Thursday, August 26, 2010

On the quality of research in education

From my inbox:
The What Works Clearinghouse (WWC) has released one new report this week examining research on strategies that aim to improve instruction for children with disabilities.

The Lovaas Model of Applied Behavior Analysis uses one-on-one instruction for young children, during which a teacher cues a behavior, prompts the appropriate response, and provides reinforcement to the child to reduce behaviors that interfere with learning. As the child progresses, the instruction moves into group settings and focuses on social and pre-academic skills in preparation for preschool.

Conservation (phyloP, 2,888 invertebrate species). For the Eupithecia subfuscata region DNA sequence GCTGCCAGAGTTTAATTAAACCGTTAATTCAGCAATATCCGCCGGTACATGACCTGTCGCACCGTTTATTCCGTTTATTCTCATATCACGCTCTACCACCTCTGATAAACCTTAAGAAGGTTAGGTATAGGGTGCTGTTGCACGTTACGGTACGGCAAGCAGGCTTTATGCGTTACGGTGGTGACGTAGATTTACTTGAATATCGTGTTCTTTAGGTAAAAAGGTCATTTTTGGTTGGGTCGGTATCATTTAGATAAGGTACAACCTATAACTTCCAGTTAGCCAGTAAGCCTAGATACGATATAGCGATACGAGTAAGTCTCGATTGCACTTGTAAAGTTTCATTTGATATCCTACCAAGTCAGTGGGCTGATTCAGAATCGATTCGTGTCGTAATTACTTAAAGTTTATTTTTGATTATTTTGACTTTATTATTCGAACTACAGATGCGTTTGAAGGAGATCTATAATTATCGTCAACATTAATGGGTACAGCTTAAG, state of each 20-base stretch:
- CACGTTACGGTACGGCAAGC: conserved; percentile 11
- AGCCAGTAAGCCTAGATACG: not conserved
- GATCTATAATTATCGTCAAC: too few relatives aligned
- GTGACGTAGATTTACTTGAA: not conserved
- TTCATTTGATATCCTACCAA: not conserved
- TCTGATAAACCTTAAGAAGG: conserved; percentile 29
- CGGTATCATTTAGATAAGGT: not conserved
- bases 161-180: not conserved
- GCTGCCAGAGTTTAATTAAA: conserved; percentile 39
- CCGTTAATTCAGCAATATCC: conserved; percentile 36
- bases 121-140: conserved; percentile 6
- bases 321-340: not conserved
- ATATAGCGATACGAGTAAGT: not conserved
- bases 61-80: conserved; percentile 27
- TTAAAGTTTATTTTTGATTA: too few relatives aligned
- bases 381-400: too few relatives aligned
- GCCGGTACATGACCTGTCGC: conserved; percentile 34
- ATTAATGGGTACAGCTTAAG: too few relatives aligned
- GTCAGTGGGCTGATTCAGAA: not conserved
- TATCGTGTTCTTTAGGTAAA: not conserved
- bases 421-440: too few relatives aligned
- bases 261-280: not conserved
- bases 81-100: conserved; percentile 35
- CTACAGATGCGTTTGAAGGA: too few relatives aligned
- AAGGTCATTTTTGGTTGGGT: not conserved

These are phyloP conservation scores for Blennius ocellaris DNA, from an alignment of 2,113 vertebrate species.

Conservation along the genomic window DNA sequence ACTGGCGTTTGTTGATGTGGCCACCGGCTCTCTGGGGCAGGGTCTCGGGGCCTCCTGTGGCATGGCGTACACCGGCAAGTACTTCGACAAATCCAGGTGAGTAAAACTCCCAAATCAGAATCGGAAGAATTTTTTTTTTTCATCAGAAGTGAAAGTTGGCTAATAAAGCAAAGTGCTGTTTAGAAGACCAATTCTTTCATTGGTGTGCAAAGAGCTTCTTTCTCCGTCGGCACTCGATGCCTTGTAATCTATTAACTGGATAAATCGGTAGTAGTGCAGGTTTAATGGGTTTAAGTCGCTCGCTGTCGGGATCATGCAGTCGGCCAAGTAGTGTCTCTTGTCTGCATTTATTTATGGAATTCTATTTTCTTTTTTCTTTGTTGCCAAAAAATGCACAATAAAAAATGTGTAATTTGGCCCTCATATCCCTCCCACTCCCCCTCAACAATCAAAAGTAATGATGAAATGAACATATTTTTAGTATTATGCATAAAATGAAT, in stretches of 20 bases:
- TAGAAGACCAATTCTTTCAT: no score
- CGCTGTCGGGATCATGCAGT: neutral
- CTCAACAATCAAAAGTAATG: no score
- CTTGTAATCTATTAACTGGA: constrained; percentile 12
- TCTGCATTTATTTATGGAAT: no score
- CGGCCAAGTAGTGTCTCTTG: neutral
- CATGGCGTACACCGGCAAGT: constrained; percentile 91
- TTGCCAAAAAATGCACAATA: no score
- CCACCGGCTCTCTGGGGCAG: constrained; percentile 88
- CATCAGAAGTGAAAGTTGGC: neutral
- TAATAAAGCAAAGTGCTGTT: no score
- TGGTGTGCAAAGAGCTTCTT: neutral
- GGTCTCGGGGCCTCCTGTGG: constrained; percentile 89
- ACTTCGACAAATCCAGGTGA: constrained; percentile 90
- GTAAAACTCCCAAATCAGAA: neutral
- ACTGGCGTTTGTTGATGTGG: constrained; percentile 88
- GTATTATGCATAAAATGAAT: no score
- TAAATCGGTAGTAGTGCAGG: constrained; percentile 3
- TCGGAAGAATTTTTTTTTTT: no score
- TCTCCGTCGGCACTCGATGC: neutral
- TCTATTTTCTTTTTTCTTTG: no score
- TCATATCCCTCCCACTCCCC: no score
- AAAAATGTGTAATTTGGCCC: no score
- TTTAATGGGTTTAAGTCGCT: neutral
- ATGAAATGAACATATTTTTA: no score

Fifty-eight studies reviewed by the WWC investigated the effects of the Lovaas Model on children with disabilities. One study meets WWC evidence standards and a second study meets standards with reservations. The two studies included 51 children in two locations ages 18 to 42 months with autism or pervasive developmental disorder. Based on these two studies, the WWC found the Lovaas Model to have potentially positive effects for cognitive development for children with disabilities and no discernible effects for communication/language competencies, social-emotional development/behavior, and functional abilities. Read the full WWC report now at
The thing that struck me was the first two sentence of the third paragraph. Out of 58 studies, exactly two were not tossed out of the WWC on quality grounds. That is pretty sad indeed, and testament to the value of the WWC at setting standards.

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